Gamefish on the Edge


As summer progresses, gamefish gather along the edges including walleyes, bass, panfish, pike, muskies and others. On natural lakes, my favorite areas now are where there are changes in depth and bottom content along with quick transitions from weeds to open water. On some larger lakes like Minnesota’s Mille Lacs, subtler edges are key, especially the ones that have hard to soft mud.

In general, the sharper or more dramatic the change, the more fish you’ll find confined to a narrower area. That’s why steep breaks, well-defined content transitions and weed walls are all easier to fish than areas with gradual tapers and scraggly, drawn-out weed edges.

Lake maps are great tools for finding such strike zones, particularly depth changes. Remember, the closer the contour lines the more distinct the drop is. Side-scanning sonar and polarized glasses help pinpoint prime weedlines, and down-scanning sonar and sensitive sinkers highlight variations in bottom composition.

For example, an ultra-sensitive, sliding Slick-Stick Bottom Bouncer transmits bottom information, revealing whether I’m over rock, sand or mud. Another plus is that by paying attention to sonar returns as I tap different bottom types, I can then better interpret what my electronics are trying to tell me.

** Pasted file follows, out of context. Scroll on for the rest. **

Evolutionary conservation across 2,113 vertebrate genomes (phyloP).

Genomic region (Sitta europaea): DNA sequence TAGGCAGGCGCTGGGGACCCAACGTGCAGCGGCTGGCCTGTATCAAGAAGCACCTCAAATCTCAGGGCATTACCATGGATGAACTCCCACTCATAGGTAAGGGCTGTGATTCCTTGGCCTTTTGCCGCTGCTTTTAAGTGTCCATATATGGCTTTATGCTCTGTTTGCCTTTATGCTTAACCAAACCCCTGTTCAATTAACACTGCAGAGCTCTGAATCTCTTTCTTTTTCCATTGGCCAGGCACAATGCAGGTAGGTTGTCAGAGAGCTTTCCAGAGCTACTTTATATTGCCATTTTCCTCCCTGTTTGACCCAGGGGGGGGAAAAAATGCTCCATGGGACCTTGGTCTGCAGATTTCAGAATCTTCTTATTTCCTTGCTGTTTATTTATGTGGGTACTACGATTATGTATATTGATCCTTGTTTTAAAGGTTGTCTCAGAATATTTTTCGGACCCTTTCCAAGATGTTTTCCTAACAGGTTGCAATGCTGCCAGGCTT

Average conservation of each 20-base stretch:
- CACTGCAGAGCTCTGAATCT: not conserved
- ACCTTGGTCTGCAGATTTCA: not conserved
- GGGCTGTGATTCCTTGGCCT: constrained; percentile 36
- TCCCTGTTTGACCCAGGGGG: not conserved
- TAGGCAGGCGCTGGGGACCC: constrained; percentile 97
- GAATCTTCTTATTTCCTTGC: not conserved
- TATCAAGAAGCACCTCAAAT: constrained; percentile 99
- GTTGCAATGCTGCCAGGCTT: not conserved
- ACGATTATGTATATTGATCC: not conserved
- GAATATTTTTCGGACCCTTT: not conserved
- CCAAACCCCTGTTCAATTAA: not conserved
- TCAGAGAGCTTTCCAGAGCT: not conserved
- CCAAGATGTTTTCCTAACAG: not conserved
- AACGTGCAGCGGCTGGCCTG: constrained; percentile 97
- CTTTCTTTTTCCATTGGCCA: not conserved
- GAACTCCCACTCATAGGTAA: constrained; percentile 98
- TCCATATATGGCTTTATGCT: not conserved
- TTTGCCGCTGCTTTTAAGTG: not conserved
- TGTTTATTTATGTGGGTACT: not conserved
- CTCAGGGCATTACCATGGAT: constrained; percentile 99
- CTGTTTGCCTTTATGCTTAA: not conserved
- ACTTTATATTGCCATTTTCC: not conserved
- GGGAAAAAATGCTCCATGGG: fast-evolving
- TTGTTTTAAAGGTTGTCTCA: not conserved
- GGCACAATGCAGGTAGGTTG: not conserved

You can be among the first to get the latest info on where to go, what to use and how to use it!

This field is for validation purposes and should be left unchanged.

When you do find a promising edge, choose a presentation that matches the conditions at hand and mood of the species you’re after. When fish cruise up and down along an edge, mobile tactics like trolling and casting often outproduce more sedentary strategies such as vertical jigging or slip-bobbering.

One of my favorite all-around techniques for finding and catching late-summer walleyes scattered along a productive edge is pulling a Northland’s Float’N Crawler Hauler. Rigged with half a nightcrawler, it produces a Slow Death rig-style spinning motion that mimics dying baitfish.

Finally, while the snag-resistant Slick-Stick excels on a variety of bottoms, I switch to fixed L-arm bottom bouncers like the Rock-Runner when fishing weed edges. These push light vegetation out of the way to create a trail for the rig to follow.